All the Known Facts About the Common Cold

All the Known Facts About the Common Cold

During the fall or early spring, you might have experienced a scratchy throat, runny nose, and sneezing that never seems to stop. The signs of the common cold are difficult to miss. Yet, for most people, it is a mystery and, at times, an enigma that hasn’t been solved yet.

It is the most common infectious disease known to man and is one of the reasons why you would find your way to an emergency room near you at least once every year.

The common cold is relatively harmless to most people around the world, but it has a more vital socio-economic impact. Close to 40% of people miss work, and around 30% of the students miss school because of the common cold.

Let us uncover the mystery that shrouds many minds concerning the common cold.

Understanding the Common Cold

It can be challenging for many people to differentiate between the common cold and flu. At times, allergies tend to get thrown in the mix, especially if they are persistent. 

The first important thing to note is that the common cold is not caused by cold weather. It is a viral infection that is caused by rhinoviruses. Other than rhinoviruses, coronavirus, influenza, respiratory syncytial virus, and parainfluenza can also cause colds.

Rhinoviruses account for up to 50% of the infection. This is why, at times, it is known as infectious rhinitis.

You can get a cold up to three times a year, and children can get it even 12 times a year. The reason is that there are over 200 viruses that can cause colds, and the body is incapable of building up the resistance against all of the viruses. No wonder during the fall, you are looking for an emergency room near you.

It is a self-limiting condition that can only last so long, and it will disappear on its own. 

Transmission

Common colds are a contagious infection that is transmitted from person to person. You will get a cold when you come into contact with someone’s hands that are contaminated with nasal secretions.

The virus can live on the skin for at least two hours, which means if you shake someone’s hand and they happen to be infected, then you touch your nose, eyes, or mouth, then the virus will be transmitted to you.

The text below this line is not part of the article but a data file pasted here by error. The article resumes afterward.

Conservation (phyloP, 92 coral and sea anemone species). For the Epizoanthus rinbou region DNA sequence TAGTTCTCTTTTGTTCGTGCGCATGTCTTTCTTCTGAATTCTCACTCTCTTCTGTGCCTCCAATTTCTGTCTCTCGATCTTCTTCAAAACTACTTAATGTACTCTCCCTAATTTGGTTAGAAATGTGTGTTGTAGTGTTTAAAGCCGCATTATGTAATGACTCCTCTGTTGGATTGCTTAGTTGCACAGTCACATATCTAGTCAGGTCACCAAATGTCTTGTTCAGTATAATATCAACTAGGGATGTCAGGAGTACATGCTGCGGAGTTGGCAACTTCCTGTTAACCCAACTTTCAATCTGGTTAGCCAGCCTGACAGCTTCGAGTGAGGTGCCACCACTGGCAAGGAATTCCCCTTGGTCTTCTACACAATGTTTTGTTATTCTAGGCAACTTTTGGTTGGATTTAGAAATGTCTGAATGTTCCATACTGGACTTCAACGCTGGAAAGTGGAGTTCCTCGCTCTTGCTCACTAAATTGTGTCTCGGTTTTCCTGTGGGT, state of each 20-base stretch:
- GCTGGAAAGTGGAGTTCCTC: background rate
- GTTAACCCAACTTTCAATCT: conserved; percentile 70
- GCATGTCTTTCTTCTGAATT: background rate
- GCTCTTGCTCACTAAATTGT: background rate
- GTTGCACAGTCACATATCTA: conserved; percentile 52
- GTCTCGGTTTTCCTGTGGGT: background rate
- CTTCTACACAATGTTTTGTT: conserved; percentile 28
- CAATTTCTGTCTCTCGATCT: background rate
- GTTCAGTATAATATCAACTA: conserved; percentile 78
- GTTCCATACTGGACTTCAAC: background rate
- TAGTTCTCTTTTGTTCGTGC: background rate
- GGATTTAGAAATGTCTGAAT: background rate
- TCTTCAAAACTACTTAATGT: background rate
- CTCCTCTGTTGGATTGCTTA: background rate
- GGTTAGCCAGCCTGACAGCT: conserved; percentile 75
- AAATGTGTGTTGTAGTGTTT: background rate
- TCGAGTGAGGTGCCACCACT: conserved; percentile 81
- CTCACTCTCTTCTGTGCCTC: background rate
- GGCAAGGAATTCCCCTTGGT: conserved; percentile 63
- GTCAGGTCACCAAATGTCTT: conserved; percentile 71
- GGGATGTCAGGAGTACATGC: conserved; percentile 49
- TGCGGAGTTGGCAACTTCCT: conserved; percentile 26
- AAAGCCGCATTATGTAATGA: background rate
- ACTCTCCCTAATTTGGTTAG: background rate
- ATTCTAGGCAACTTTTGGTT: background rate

It can also be transmitted through touching infected surfaces such as door handles, countertops, or even phones. The virus can survive on such surfaces for several hours.

Another way that the virus is transmitted is through inhaling droplets that contain the viral particles. If a person has a cold and breathes, sneezes, or coughs into the air, and you are standing a few feet away, you will easily get infected.

It is believed that cold or wet weather can cause a cold, but it is not true. But some things can increase the risk of you getting infected, such as allergies with throat and nose symptoms, if you are under emotional distress or exhausted. Although there are viruses that cause more colds during the cold seasons.

Symptoms

Common cold symptoms and flu symptoms are usually mistaken, and at times people mistake the two thinking it is the same thing. Common cold symptoms are different from flu symptoms and a bit milder.

Here are some of the nasal symptoms:

  • Runny nose
  • Congestion
  • Loss of smell or taste
  • Sinus pressure
  • Stuffy nose
  • Sneezing
  • Watery nasal secretions

The head symptoms are:

  • Headache
  • Swollen lymph nodes
  • Sore throat
  • Watery eyes

Here are some of the whole body symptoms:

  • Cough
  • Chills Low-grade fever (not always)
  • Chest discomfort
  • Fatigue
  • Difficulty breathing deeply

These symptoms will start to show two or three days after infection. It might take close to a week for the symptoms to clear, at times longer.

Treatment and Management

Currently, there is no way to kill the virus; hence there is no cure for the disease. Antibiotics are only effective against bacteria and not viruses. Since there’s no cure available, you can only combine medication and coping strategies to improve the symptoms. 

Coping strategies are:

  • Plenty of bed rest for two days.
  • Stay warm and drink plenty of fluids.
  • Gargling warm salty water can help with sore throats.

You can visit our 24-hour medical care facility to get medications such as:

  • Nasal decongestants
  • Cough suppressants
  • Expectorants
  • Antihistamines
  • Pain medications

The symptoms might last a maximum of 10 days, if the symptoms linger longer make your way to our Express ER in Harker Heights, TX, to avoid complications associated with common colds.

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